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    Review: The Glass Menagerie



    Welcome to the Glass Menagerie. Director Ellen MacDougall offers the audience a glimpse into a long-forgotten world, and invites us to sit in a dark room and watch dreamers wish they were anywhere else. As everyone piles into the theatre, a curly-haired man is seen sitting in the middle of the stage, peering out and occasionally smiling at the audience. He rises from what is apparently a pool of water, introduces himself as the narrator and explains that what we are about to see is a 'memory play' about his family life.


    As the social context of the play is set, we are immediately transported back to St Louis in the 1930s - "In Spain there was revolution. Here there was only shouting and confusion". The simple setting of two lights in a small black room does not matter - all colour is provided by Tennessee Williams' timeless dialogue and the actors' delivery of it.


    The first member of Tom's family we meet is his mother (Amanda Wingfield), played with shrill, neurotic brilliance by screen and stage veteran, Greta Schacci. Schacci's Southern accent wavers up and down like a manic symphony throughout, perfectly articulating the nature of her character.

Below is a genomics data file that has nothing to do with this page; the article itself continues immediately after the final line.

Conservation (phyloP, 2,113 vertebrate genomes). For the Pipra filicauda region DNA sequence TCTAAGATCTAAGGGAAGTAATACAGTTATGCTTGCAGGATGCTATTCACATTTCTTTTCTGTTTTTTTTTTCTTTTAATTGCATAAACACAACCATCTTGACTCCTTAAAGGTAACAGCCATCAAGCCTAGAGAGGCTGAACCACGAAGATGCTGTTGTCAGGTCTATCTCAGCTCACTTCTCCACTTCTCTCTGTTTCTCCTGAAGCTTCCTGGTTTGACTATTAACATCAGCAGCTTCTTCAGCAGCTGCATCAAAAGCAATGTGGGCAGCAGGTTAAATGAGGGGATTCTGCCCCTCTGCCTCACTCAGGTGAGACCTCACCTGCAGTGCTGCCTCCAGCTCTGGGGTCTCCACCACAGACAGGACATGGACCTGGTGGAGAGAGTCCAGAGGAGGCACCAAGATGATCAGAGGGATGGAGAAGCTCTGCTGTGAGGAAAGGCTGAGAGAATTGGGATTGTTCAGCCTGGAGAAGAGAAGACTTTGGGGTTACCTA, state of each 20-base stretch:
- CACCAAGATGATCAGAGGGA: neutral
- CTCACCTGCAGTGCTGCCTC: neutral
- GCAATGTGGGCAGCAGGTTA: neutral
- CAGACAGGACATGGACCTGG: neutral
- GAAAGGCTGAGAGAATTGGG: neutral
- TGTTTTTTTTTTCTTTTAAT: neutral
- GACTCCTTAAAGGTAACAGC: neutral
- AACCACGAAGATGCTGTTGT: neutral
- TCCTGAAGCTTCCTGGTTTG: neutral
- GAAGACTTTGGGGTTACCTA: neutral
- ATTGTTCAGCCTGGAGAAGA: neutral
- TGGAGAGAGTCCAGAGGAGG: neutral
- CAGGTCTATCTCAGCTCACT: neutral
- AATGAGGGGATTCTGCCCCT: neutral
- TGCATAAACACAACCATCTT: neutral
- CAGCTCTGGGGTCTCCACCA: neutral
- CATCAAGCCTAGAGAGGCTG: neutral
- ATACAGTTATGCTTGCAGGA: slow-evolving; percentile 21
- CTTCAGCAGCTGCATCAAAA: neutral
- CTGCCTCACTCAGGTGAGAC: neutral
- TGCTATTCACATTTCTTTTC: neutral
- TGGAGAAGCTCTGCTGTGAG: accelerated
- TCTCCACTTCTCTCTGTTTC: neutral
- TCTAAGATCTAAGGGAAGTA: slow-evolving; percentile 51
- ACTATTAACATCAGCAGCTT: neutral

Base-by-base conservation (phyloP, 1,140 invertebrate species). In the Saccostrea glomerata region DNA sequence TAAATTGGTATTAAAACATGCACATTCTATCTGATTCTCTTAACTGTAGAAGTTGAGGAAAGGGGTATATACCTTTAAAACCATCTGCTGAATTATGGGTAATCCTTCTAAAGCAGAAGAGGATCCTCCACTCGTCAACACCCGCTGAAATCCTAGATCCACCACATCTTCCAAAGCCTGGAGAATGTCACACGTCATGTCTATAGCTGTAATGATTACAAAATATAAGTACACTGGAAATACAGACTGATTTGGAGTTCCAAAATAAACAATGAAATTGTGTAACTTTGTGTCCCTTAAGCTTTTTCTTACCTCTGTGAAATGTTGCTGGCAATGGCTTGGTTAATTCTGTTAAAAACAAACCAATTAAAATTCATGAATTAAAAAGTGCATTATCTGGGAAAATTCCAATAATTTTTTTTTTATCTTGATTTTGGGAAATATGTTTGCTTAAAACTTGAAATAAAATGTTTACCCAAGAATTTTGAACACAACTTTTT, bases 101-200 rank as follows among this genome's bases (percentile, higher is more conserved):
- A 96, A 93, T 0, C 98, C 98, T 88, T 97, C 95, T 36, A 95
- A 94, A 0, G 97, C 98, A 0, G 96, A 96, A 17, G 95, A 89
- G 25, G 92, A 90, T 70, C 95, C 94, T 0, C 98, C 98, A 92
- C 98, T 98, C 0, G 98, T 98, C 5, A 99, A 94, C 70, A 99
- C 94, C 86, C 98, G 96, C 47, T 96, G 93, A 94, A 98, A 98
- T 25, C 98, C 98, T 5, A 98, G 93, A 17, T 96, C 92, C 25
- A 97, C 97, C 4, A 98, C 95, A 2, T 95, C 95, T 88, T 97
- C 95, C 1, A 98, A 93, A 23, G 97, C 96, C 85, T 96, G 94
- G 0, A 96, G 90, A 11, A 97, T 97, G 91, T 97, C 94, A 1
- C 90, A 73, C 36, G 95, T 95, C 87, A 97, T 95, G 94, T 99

Throughout the play, Mrs Wingfield makes life extraordinarily difficult for both her children as she attempts to relive her own youth through them. Tirelessly seeking a potential suitor for her shy, disabled daughter Laura, she laments that her son may turn out just like his father, take to the drink and leave them all behind.


    Erin Doherty brings a sensitivity beyond her years to the character of Laura; we can't help but admire her for putting up with her mother for so long and somehow managing to maintain a sense of childlike awe despite this, particularly when tending to the animals in her beloved glass menagerie.


    While Laura finds solace in small glass unicorns, Tom finds it in 'going to the movies' and dreaming of being a poet. Tom Mothersdale brings a real humanity to the character, and also recites his lines rather like a beatnik poet, driving the play along with an infectious humour and rhythm.

    When we are introduced to Jim, played with enthusiasm and flair by Eric Kofi Abrefa, the dense unreality that this family have constructed becomes all too apparent. They live in a world of huge expectations and inevitable letdowns, while Jim gets over failures more readily and acts to change them.


    Amanda's babbling in the presence of Jim does nothing but illustrate her own numerous insecurities, and it's only when Jim is alone with Laura that the two are able to speak freely. This scene is one of the most moving moments of the play, full of revelations that concern every character.

    Tennessee Williams seemed to construct plays so authentic that even 70 years later in Liverpool, they can still have resonance and somehow transport an audience back to that bygone era. This authenticity is perhaps retained because of how autobiographical his work was - he wrote with an honesty that simply doesn't age.


    Words (C) Sean Kaluarachchi




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